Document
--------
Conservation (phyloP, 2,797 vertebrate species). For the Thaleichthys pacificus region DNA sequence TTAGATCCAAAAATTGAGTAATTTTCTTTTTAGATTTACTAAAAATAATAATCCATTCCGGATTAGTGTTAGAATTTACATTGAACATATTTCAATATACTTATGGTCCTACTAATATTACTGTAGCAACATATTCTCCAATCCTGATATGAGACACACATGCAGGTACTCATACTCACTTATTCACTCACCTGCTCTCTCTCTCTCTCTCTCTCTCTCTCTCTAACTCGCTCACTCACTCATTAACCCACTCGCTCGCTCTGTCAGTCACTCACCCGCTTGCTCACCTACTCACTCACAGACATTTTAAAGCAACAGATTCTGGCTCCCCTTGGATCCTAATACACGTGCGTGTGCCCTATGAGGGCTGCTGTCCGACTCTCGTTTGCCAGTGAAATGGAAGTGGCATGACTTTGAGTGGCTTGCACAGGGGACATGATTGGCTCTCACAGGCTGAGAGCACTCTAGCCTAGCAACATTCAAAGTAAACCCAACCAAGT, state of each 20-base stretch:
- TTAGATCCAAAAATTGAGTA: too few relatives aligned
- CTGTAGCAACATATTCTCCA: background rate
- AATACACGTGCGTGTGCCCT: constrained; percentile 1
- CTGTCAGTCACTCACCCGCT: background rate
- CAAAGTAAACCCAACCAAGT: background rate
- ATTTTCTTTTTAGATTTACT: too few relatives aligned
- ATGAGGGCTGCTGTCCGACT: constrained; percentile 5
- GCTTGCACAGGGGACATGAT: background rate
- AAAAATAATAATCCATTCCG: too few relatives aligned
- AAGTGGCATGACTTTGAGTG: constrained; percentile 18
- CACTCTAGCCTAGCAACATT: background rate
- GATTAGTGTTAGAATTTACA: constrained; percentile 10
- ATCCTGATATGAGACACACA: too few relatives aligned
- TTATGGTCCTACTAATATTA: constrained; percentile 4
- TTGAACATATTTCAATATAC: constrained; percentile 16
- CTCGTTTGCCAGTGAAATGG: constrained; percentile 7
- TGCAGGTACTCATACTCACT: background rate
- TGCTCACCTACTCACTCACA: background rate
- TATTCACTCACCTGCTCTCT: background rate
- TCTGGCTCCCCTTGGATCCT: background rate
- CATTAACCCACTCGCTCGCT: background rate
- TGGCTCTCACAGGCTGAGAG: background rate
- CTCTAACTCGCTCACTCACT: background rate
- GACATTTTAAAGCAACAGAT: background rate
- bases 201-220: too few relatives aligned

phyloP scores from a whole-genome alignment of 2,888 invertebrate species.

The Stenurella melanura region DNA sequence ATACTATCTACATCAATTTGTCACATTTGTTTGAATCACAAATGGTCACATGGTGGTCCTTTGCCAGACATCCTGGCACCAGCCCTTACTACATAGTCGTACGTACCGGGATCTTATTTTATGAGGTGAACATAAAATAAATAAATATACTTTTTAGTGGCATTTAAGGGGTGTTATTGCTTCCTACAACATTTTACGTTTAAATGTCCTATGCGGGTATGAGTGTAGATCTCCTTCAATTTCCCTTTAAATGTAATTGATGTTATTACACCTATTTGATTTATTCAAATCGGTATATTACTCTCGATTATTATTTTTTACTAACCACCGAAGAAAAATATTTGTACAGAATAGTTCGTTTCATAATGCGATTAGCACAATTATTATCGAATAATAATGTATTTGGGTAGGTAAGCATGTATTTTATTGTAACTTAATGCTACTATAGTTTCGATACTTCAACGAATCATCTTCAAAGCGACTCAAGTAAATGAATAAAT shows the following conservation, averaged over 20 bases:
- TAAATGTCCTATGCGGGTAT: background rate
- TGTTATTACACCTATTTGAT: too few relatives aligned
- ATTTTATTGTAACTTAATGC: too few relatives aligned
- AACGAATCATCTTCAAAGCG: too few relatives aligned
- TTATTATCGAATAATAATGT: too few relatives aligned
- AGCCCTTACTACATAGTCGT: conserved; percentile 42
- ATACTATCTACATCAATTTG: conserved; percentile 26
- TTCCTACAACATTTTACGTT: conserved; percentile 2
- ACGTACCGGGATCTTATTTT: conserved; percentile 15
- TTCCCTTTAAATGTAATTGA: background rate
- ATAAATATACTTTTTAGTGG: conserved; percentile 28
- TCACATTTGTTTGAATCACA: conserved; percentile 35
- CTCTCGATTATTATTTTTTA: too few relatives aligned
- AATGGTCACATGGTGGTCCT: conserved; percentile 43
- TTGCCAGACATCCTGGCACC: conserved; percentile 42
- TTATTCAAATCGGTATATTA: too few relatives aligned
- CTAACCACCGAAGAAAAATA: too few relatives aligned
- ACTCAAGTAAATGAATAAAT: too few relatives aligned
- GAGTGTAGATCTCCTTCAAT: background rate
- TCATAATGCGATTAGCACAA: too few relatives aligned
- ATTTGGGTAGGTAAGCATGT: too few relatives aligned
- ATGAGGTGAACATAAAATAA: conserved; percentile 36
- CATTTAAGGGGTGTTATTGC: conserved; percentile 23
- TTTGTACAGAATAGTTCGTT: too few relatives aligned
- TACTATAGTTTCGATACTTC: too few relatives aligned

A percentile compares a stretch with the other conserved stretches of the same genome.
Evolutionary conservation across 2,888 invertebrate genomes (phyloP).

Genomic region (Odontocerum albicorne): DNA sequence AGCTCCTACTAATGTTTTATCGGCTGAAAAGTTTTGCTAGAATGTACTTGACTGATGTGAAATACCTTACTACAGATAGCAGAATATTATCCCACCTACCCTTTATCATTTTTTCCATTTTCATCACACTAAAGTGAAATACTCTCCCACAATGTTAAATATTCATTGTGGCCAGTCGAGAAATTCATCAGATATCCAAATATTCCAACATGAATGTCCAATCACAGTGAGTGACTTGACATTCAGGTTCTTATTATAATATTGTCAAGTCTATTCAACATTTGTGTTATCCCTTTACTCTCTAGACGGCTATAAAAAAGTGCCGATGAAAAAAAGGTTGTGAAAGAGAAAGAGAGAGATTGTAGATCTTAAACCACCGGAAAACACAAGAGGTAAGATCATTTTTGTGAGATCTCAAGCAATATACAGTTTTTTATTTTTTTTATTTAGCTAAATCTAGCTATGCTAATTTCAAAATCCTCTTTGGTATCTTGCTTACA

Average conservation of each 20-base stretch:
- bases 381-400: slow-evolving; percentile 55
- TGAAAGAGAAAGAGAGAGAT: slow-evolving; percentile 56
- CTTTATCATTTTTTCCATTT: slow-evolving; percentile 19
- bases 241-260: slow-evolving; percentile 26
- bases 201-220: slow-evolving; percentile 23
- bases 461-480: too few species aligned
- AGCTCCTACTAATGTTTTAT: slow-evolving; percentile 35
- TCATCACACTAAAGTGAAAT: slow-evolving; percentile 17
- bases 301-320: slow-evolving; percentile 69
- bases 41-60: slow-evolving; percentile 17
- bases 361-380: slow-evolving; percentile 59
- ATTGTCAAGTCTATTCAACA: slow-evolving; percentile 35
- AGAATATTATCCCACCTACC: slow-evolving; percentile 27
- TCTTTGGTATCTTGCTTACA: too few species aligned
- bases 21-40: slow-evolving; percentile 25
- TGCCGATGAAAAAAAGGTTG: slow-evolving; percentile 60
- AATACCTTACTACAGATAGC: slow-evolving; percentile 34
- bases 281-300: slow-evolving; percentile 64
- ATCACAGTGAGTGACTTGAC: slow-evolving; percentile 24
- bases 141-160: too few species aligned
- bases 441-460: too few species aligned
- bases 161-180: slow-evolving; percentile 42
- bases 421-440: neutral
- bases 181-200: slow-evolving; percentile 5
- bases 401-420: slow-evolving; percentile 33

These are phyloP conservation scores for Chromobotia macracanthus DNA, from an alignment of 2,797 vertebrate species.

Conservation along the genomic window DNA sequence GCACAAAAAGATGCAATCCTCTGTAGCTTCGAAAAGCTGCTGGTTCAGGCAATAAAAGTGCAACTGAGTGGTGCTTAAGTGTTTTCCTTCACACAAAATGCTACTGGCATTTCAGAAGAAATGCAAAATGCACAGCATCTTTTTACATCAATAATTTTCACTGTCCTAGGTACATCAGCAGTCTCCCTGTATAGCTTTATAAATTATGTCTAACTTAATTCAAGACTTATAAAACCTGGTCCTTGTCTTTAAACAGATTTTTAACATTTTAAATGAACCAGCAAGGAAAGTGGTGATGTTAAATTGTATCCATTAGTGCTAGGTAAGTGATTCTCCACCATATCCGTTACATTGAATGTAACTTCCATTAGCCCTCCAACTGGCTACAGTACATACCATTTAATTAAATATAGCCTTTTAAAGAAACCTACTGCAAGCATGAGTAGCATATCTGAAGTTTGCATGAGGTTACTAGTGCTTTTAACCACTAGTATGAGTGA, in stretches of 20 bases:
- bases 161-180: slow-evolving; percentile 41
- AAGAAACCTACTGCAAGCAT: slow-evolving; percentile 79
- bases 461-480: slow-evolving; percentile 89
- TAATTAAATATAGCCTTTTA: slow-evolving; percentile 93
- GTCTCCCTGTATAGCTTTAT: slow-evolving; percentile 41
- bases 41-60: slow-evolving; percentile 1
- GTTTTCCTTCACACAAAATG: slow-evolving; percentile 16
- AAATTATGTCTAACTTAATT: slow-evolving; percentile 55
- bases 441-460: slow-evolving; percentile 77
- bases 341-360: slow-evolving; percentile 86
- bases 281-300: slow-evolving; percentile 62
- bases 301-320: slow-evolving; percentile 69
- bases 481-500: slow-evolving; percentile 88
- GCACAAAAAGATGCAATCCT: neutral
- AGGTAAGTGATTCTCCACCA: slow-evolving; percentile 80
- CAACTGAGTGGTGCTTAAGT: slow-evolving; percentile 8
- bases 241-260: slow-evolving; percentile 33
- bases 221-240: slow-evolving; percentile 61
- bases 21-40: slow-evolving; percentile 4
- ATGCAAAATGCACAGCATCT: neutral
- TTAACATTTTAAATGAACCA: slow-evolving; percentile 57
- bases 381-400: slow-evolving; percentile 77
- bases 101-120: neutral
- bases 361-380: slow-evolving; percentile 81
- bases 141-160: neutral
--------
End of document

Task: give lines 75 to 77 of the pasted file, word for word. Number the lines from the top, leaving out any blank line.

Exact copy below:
- bases 281-300: slow-evolving; percentile 64
- ATCACAGTGAGTGACTTGAC: slow-evolving; percentile 24
- bases 141-160: too few species aligned